Sunday, 19 January 2014

Ben Lui and Beinn a'Chleibh, Jan'14

Early January and one of the finest hills to do at this time of year is Ben Lui. Its beautifully scuplted shape rises to a dramatic cornice overlooking its central coire - Coire Gaothach. But which way should we head up ? From the north-west directly up or by the east on fine tracks ? Decisions, decisions ! Well we had a few vehicles between us, so we opted to walk in from the east and descend to the north-west.


Andrew and Catherine lead the way up
There were 6 or us, Duncan and Victoria, Catherine and her two sons Callum and Andrew and myself. Catherine and her sons are from Australia - which was being baked by 40°C temperatures - not like here !


Low cloud and temperatures just above freezing were the order of today. We set off from Tyndrum Lower station and hikng along the fne tracks past Cononish Farm to the foot of Ben Lui. No event, just some fine scenery to take in on the way. Over the burn and time for a bit of food before the main ascent of the day. We sheltered out of the wet breeze behind the wall of a sheiling.


Victoria and Duncan
Time for the uphill bit. We followed the path into Coire Gaothach and up to the snowline. A loose scramble onto Ben Lui's eastern shoulder and up to Stob an Tighe Aird, the path now well submerged under the snow. We were caught up and overtaken by a youngish guy, he'd used our well cut footsteps to progress at a good rate ! Now infront of us, and without the knowledge of being here before, he hesitated below a direct ascent of the crags ahead. We however left the eastern shoulder at around 850m and headed south-west (just above where the plane-wreckage is, though we couldn't see any evidence with the deep snow present). I huddled the group together a couple of times in the now white-out conditions to do quick inspection pits in the snow to check the safety before progressing onwards. Up onto the southern shoulder of Ben Lui and into the wind a quick jaunt took us onto the summit. No views, just an icy wind blasting around - we got out of the worst of it and into the bothy bag for some food.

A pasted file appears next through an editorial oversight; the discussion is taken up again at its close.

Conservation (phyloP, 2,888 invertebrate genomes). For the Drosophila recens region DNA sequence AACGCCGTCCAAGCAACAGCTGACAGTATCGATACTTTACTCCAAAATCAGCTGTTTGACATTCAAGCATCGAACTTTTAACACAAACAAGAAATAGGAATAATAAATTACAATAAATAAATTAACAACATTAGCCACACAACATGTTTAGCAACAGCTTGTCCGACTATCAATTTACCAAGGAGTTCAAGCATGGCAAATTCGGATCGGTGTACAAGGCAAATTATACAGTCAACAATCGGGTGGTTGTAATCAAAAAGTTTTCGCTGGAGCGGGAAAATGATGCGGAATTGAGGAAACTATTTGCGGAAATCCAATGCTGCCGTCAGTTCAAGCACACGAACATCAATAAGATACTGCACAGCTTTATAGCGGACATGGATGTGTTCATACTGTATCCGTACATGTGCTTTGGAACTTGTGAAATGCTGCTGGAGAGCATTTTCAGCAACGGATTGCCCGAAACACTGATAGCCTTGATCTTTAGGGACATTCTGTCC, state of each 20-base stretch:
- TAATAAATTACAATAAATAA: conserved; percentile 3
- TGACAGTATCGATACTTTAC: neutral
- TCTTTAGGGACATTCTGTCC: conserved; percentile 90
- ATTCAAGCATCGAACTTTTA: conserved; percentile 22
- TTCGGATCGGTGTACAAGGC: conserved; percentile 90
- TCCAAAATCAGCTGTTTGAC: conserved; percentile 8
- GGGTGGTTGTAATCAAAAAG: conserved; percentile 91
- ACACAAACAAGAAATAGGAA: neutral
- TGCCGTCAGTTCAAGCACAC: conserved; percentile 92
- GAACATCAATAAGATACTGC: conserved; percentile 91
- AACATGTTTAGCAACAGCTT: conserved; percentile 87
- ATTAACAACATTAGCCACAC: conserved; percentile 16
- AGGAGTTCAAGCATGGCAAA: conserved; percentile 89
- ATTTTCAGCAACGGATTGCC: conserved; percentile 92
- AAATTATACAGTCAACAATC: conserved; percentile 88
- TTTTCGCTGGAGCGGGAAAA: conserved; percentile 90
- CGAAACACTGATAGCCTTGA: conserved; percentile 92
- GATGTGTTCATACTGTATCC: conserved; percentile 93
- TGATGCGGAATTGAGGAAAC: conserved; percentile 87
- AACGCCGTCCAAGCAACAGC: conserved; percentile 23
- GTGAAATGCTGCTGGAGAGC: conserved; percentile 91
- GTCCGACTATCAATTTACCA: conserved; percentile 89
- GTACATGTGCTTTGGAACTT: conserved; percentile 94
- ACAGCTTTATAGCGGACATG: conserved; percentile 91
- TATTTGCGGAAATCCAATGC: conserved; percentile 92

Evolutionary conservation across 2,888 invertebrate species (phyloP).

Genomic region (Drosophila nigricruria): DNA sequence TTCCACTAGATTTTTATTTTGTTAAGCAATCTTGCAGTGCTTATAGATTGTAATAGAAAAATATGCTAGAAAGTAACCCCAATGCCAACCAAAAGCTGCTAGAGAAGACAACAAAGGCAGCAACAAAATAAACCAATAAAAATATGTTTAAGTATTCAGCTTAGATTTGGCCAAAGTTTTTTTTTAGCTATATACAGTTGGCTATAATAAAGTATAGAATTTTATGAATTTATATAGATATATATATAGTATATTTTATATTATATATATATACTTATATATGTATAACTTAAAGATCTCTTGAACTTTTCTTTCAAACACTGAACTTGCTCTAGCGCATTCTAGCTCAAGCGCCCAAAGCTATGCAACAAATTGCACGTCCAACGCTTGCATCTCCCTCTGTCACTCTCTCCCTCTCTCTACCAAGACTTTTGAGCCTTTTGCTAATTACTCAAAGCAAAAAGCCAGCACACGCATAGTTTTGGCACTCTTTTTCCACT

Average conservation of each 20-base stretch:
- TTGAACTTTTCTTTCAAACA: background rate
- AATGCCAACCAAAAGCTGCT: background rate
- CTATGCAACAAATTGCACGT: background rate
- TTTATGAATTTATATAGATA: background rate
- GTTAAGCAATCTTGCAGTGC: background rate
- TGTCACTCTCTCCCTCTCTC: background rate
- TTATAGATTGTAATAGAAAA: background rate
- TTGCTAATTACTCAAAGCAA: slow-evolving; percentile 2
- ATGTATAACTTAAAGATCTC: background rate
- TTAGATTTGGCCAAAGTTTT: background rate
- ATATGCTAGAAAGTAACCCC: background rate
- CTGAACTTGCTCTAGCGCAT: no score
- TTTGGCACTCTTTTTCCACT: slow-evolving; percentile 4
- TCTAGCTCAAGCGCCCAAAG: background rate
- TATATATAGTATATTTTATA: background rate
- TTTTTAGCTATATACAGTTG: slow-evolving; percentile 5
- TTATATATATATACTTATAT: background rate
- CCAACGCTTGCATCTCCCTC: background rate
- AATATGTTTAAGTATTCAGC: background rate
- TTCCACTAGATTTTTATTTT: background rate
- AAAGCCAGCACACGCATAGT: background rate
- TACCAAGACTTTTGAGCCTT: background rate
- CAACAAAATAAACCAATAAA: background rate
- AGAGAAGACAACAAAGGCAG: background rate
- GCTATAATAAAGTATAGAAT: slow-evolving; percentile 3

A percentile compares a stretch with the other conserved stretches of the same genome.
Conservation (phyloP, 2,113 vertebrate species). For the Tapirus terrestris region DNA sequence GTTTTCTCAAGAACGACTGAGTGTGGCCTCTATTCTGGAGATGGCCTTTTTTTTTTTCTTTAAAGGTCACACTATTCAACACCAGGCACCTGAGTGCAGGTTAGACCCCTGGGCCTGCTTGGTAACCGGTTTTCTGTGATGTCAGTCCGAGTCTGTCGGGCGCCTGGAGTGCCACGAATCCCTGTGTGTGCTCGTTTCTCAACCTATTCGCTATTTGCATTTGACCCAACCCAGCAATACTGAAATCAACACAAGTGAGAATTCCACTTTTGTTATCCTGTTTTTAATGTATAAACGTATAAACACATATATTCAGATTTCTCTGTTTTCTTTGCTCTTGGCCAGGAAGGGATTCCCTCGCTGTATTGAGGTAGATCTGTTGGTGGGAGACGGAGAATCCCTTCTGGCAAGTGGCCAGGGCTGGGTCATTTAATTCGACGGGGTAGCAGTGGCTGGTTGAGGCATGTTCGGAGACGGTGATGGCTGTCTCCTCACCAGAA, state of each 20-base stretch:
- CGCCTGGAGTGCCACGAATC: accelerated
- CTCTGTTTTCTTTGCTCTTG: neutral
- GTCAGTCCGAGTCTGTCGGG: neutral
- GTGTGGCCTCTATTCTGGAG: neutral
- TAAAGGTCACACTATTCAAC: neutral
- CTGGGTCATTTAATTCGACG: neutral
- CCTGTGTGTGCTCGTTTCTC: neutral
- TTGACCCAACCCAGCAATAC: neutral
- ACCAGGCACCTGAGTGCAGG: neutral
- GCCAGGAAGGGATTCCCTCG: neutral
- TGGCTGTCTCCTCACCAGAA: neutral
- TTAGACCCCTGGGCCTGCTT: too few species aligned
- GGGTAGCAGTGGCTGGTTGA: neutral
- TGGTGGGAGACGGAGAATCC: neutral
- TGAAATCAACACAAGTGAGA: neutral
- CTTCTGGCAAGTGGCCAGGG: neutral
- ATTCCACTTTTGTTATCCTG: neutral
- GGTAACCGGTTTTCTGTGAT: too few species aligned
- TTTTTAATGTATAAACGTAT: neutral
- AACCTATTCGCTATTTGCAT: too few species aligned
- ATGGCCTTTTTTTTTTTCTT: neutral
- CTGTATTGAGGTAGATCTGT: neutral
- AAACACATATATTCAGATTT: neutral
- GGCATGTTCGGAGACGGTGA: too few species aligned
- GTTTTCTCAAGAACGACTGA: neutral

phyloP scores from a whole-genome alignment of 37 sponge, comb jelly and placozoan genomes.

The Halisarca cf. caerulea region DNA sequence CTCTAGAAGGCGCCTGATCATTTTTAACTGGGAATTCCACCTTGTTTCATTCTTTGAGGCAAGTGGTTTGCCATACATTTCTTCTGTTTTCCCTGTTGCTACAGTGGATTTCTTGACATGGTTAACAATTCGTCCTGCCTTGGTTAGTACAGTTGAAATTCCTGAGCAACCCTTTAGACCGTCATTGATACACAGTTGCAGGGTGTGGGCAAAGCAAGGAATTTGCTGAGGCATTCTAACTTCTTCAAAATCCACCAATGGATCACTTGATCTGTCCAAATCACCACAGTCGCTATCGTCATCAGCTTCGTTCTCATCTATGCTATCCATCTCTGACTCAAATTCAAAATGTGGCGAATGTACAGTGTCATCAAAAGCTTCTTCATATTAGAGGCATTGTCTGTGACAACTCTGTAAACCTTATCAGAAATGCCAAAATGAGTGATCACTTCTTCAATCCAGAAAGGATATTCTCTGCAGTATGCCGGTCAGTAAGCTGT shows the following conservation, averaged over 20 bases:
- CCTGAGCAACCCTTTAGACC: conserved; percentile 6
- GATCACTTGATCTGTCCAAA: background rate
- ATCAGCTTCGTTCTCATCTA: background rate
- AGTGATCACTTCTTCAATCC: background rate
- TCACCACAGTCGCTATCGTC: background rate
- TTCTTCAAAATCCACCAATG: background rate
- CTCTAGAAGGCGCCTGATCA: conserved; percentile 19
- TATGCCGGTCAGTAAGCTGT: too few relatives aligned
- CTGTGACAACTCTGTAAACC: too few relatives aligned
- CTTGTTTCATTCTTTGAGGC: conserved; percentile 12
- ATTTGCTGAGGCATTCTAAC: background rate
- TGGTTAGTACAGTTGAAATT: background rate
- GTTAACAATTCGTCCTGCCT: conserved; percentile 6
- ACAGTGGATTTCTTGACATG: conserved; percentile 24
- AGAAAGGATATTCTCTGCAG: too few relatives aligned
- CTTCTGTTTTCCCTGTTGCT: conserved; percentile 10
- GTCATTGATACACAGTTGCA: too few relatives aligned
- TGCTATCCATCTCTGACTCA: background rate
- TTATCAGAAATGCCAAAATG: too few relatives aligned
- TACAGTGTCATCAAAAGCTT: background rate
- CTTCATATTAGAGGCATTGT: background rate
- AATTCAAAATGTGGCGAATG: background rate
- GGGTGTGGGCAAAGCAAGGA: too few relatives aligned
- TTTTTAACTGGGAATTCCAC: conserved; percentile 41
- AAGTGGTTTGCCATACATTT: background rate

Huddling in the bothy bag on Ben Lui's summit
Beinn a'Chleibh next ! Down the western arm of Ben Lui and Catherine's youngest started to cramp up. Best thing for this is to get some hot liquid and salt in. So out of the wind, this is what we did and he perked up quickly. As time was getting on and with the weather pretty foul, we opted to descend directly and miss out Beinn a'Chleibh, leaving it for another day. Two river crossings later and back to the cars, it was quickly to the Real Food Café for a comforting hot drink and some food !

More photos are on our Flickr site.


Unfinished business !
Victoria, Catherine and Jake on Beinn a'Chleibh's summit
Catherine, Victoria and myself returned a week later to tidy up the 'unfinished business' of Beinn a'Chleibh. We started from the carpark 6km west of Tyndrum, over the river, under the railway bridge and up the mucky path. Keeping as close to the edge of the Eas Daimh on the way up seems the driest route. Up into Fionn Choiein, ice-axes were needed for the ascent to the col between Ben Lui and Beinn a'Chleibh, from where it was a straightforward walk to Beinn a'Chleibh's summit. Whiteout conditions and some gently dropping snow meant careful navigation was needed on the way to avoid the cornices above the mountain's northern crags. Summit bagged, we enjoyed some food in the still conditions by the cairn.


Descending from the col
We returned the same way, one of us (ie me) falling in to the burn on the way. Dried and changed, we re-visited the Real Food Café and blethered about the fine day we had just enjoyed.

More photos are on our Flickr site.